Hong Kong:China’s Meitu Inc. is about to test the price of beauty.
The developer of selfie apps is in talks with investors ahead of its planned initial public offering (IPO) in Hong Kong and is discussing a share sale that would value the company at about $5 billion, according to people with direct knowledge of the matter.
Investors are split in their view of that value however, with local Chinese funds willing to pay up for what they see as the next big growth opportunity and international investors more skeptical about the company’s potential, the people said.
Meitu’s apps, with about 450 million monthly active users, help people appear more attractive in photos by slimming faces, lengthening limbs and even applying make-up. The Xiamen-based company is convinced these beauty-conscious loyalists can be turned into a lucrative base for e-commerce and advertising opportunities, the people said. Skeptics point out the company still generates 95% of its revenue from selling mobile phones and has limited proof it can profit from the popularity of its apps.
Valuation will be a key area of discussion as Meitu and its investment bankers talks with potential investors from this week through 2 December, according to terms for the deal obtained by Bloomberg. The company has said it is aiming to raise about $750 million, which would make it Hong Kong’s biggest technology listing in nearly a decade.
“There should be ways to monetize the user experience,” said Kai-Fu Lee, an early Meitu investor and a non-executive director at the company. “I think there’s excellent progress being made from photos to videos and from a tool to a social network. When those two businesses are believed to be more mature, that would be a great time to add more monetization.”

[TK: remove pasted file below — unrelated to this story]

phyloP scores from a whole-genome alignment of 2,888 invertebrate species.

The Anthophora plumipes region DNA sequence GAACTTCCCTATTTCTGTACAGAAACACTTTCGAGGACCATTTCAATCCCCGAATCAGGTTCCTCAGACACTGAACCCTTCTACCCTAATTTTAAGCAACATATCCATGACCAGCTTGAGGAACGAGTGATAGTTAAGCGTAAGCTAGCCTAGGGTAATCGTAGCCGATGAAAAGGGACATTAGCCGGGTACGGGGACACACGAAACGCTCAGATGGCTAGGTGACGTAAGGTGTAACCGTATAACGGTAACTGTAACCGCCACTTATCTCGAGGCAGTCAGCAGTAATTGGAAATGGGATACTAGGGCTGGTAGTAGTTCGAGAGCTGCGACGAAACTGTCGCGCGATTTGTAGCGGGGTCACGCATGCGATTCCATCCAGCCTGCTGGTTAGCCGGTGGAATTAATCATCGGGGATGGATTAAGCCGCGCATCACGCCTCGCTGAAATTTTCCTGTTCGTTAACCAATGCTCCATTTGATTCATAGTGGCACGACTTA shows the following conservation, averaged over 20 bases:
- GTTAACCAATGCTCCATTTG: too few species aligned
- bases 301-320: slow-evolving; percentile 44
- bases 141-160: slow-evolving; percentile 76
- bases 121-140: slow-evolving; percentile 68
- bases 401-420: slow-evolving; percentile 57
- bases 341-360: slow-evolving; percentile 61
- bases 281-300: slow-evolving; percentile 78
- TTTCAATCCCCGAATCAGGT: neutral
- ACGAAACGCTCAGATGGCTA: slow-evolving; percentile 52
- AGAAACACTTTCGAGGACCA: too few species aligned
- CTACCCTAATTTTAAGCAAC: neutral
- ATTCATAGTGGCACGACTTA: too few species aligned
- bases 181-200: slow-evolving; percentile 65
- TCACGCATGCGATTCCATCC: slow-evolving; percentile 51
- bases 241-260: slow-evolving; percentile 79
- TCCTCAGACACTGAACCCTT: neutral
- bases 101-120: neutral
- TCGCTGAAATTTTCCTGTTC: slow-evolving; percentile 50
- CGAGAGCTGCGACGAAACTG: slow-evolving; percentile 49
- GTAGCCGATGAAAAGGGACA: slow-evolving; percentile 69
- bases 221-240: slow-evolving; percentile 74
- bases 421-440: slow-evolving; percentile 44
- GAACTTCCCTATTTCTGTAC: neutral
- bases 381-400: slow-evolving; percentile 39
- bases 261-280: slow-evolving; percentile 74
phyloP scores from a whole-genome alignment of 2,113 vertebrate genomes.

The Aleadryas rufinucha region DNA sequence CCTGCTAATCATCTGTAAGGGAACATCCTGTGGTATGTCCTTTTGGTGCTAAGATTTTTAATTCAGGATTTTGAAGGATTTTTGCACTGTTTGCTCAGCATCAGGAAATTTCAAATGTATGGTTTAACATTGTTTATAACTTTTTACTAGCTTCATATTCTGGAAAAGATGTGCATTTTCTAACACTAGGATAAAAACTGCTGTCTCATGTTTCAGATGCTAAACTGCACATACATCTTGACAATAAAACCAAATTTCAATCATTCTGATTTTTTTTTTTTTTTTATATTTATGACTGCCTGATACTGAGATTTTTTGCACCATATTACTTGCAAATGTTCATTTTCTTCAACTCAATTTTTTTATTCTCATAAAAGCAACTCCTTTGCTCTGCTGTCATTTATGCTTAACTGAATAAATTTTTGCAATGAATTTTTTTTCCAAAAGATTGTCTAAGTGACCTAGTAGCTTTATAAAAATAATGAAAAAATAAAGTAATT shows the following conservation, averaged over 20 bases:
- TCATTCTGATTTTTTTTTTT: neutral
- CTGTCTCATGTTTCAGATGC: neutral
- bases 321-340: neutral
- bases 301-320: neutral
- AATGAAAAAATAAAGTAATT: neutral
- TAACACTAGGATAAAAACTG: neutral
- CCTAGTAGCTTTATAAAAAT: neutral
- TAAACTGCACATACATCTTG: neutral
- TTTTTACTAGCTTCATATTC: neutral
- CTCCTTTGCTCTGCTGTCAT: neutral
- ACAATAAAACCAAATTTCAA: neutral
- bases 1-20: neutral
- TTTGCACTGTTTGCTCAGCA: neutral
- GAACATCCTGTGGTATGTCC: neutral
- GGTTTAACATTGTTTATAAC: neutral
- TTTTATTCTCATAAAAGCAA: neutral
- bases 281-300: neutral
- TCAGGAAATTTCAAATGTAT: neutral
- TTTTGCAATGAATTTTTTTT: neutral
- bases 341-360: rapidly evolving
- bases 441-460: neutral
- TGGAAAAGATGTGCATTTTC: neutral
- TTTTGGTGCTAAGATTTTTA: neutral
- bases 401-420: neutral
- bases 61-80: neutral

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Meitu has to balance valuation and stability. If it sold most of the IPO shares to the Chinese funds, it could reach $5 billion or perhaps higher, the people said. Yet the company is seeking big-name financial institutions as cornerstone investors to limit volatility of the shares when they start trading, the people said. That may push the valuation below $5 billion, the people said.
Meitu’s revenue rose more than three-fold to 585.5 million yuan ($88 million) in the first six months of 2016. It had an operating loss of 279 million yuan during the same period, narrowing about 8% from a year earlier.
China’s technology market has proven tumultuous for its high-flying stars. Smartphone company Xiaomi Corp. earned a valuation of $46 billion in 2014 and climbed to the top of China’s handset market. But it has since fallen to fourth in the country and its valuation would likely be lower if it had to raise money today.
Meitu plans to test demand this week from investors in Hong Kong, London, New York and Boston, and will conduct calls with Singapore money managers. It will meet with select Asian investors next week, according to the terms reviewed by Bloomberg.
The company plans to use about 35% of the IPO proceeds to expand its smart hardware business, while around 25% will go toward strategic investments and acquisitions.
Morgan Stanley, Credit Suisse Group AG and China Merchants Securities Co. are joint sponsors of the offering, according to a pre-listing filing with the Hong Kong stock exchange.